credit card transactions, phone records (Customer Proprietary Network Information or "CPNI"), credit records,
product warranty cards, the sale of magazine and catalog subscriptions, and public records. Profiling has
sparked an entire industry euphemistically labeled "Customer Relations Management" (CRM) or "Personalization."
Club Cards: Real Savings? John Vanderlippe says those little cards that
promise special savings for special customers are nothing more than an industry
scam. "I find it offensive that they make it appear you're saving money when in
fact, you're not," he says. He claims that card stores cut prices for their
card-holders on items already jacked up to make it look like a better deal.
How much information
can the government demand from us? We don't have to give corporations [personal information].
We do so for our convenience. If I don't want a credit card company to track my spending habits,
I can pay cash. If I don't want Safeway to track my product purchases, I don't have to have a membership
number. I like the convenience of credit cards and I like the discounts that go with grocery store
membership cards, but I can quit playing the game at any time to preserve my privacy. The stakes are
different, though, when the government is involved. When it's the government demanding your
information, you have no leeway to say "no!"
CDC uses shopper-card data
to trace salmonella. As they scrambled recently to trace the source of a salmonella outbreak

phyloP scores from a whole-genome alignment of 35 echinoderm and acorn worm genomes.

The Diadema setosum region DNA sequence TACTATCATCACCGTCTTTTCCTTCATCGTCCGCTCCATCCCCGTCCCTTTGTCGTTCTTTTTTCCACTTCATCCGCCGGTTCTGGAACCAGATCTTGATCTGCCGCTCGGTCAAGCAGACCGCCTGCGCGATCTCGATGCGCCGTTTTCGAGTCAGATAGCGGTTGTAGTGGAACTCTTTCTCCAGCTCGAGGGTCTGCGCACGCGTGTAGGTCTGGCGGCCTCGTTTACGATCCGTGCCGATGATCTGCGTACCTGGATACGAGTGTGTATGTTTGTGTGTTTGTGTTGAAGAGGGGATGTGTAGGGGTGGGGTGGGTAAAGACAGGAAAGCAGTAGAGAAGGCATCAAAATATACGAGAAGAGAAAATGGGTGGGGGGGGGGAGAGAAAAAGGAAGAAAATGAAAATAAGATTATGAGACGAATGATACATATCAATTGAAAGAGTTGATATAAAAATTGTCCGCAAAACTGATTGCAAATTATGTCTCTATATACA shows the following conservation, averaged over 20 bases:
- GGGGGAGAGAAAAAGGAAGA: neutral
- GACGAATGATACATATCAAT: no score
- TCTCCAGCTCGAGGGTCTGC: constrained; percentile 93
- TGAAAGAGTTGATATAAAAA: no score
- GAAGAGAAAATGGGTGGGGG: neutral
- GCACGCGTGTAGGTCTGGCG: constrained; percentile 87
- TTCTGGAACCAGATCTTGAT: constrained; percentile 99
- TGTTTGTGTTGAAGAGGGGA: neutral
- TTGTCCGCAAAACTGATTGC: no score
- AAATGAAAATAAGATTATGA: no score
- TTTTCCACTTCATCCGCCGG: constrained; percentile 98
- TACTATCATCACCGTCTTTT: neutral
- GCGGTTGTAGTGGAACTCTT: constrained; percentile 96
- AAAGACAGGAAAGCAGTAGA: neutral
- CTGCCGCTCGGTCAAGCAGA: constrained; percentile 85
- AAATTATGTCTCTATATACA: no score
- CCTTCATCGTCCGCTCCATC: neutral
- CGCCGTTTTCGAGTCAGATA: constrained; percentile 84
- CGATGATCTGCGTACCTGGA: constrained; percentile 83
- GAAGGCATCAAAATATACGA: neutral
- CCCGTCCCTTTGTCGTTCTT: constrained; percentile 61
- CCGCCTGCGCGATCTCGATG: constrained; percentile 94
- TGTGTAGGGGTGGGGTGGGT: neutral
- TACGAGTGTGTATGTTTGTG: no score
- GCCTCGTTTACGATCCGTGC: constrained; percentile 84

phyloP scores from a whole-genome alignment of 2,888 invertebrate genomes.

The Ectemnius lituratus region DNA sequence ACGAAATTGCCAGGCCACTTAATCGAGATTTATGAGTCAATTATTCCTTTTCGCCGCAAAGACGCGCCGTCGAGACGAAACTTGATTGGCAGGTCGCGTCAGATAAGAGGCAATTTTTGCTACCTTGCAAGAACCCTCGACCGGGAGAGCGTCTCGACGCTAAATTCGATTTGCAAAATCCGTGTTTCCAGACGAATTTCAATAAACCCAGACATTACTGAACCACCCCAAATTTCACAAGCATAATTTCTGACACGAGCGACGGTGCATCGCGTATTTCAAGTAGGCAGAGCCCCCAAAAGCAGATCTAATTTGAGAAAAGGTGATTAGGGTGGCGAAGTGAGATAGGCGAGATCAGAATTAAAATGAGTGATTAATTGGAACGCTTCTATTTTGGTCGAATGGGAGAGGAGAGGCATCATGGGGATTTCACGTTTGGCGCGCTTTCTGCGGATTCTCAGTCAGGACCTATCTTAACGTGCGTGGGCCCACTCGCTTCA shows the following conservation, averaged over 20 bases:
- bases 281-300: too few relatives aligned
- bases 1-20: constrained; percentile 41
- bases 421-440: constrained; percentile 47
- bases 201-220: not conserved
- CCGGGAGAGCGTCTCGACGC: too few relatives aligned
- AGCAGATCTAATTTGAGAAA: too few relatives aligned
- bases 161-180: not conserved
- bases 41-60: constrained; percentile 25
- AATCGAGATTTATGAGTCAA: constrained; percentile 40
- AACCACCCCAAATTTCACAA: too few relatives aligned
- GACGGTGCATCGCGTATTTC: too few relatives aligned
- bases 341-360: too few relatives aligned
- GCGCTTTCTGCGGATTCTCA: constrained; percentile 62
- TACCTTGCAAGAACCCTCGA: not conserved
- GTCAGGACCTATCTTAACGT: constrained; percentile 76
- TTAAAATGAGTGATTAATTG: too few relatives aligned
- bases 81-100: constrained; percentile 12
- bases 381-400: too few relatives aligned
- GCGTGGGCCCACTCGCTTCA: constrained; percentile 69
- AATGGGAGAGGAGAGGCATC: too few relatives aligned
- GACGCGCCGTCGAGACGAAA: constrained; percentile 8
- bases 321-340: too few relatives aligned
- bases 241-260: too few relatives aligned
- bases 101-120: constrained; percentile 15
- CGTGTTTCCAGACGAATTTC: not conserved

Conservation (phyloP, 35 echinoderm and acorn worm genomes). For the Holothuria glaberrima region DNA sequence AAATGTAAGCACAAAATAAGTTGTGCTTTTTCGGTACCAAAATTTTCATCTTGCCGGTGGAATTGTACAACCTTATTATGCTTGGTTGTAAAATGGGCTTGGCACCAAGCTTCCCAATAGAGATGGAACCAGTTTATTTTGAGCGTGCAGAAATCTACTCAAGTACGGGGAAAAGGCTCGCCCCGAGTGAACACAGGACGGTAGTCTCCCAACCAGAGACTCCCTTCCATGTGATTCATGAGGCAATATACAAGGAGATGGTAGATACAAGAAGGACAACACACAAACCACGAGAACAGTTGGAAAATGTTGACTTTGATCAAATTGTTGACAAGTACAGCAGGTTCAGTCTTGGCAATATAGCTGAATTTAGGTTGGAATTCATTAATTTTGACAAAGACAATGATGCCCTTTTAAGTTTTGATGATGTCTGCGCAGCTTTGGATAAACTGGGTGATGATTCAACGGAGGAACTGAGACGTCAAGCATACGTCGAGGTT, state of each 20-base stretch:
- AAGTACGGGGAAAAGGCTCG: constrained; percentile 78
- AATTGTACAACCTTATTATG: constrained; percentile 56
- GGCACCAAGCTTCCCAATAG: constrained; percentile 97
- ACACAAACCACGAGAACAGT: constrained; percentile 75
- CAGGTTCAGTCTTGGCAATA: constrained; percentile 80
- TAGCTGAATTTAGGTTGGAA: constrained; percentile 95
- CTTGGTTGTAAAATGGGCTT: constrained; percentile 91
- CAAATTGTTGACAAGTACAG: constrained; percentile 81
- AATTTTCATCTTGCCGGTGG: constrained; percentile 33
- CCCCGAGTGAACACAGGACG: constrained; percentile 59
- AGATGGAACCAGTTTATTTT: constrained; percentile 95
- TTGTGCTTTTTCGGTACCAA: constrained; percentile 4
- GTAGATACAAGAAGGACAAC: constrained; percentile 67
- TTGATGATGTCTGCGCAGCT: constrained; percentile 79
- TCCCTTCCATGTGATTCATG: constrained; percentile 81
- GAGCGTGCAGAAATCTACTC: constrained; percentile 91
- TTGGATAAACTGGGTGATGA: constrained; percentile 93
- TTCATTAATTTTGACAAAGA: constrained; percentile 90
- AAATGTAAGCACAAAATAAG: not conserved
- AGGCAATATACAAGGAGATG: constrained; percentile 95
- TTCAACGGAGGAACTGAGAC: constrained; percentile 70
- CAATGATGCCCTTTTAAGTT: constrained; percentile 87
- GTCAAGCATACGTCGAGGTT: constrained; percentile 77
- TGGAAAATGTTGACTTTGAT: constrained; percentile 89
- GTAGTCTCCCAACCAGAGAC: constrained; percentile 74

that has sickened hundreds around the country, investigators from the Centers for Disease Control and
Prevention successfully used a new tool for the first time — the shopper cards that millions of
Americans swipe every time they buy groceries.
to the Smart Grid — Check Your Privacy at the Door. [Scroll down] At first, it
was simply annoying. For example, an individual might subscribe to a magazine, and suddenly would
receive solicitations to subscribe to three others. ... Then came the day when people began to deliberately
inflict this sort of thing on themselves. At the grocery store, the bookstore, or office supply outlet,
do you have a 'membership' or 'rewards' card, promising special discounts or rebates for using the card every
time you shop? There is a contract implicit in the use of such cards: you permit the company to
track your purchases — and thus predict, or shape, your future expenditures — in
exchange for a small monetary reward.
Discount cards have pros and
cons. Many consumers see loyalty cards as a quick way to save money. More than
70 percent of shoppers participate in two or more such programs, according to the A.C. Nielsen Frequent
Shopping Survey. But others bristle at the thought of having to give retailers their name, address and
other personal information in exchange for a card that allows the store to track their every purchase.
The privacy vs. health tradeoff. Some grocery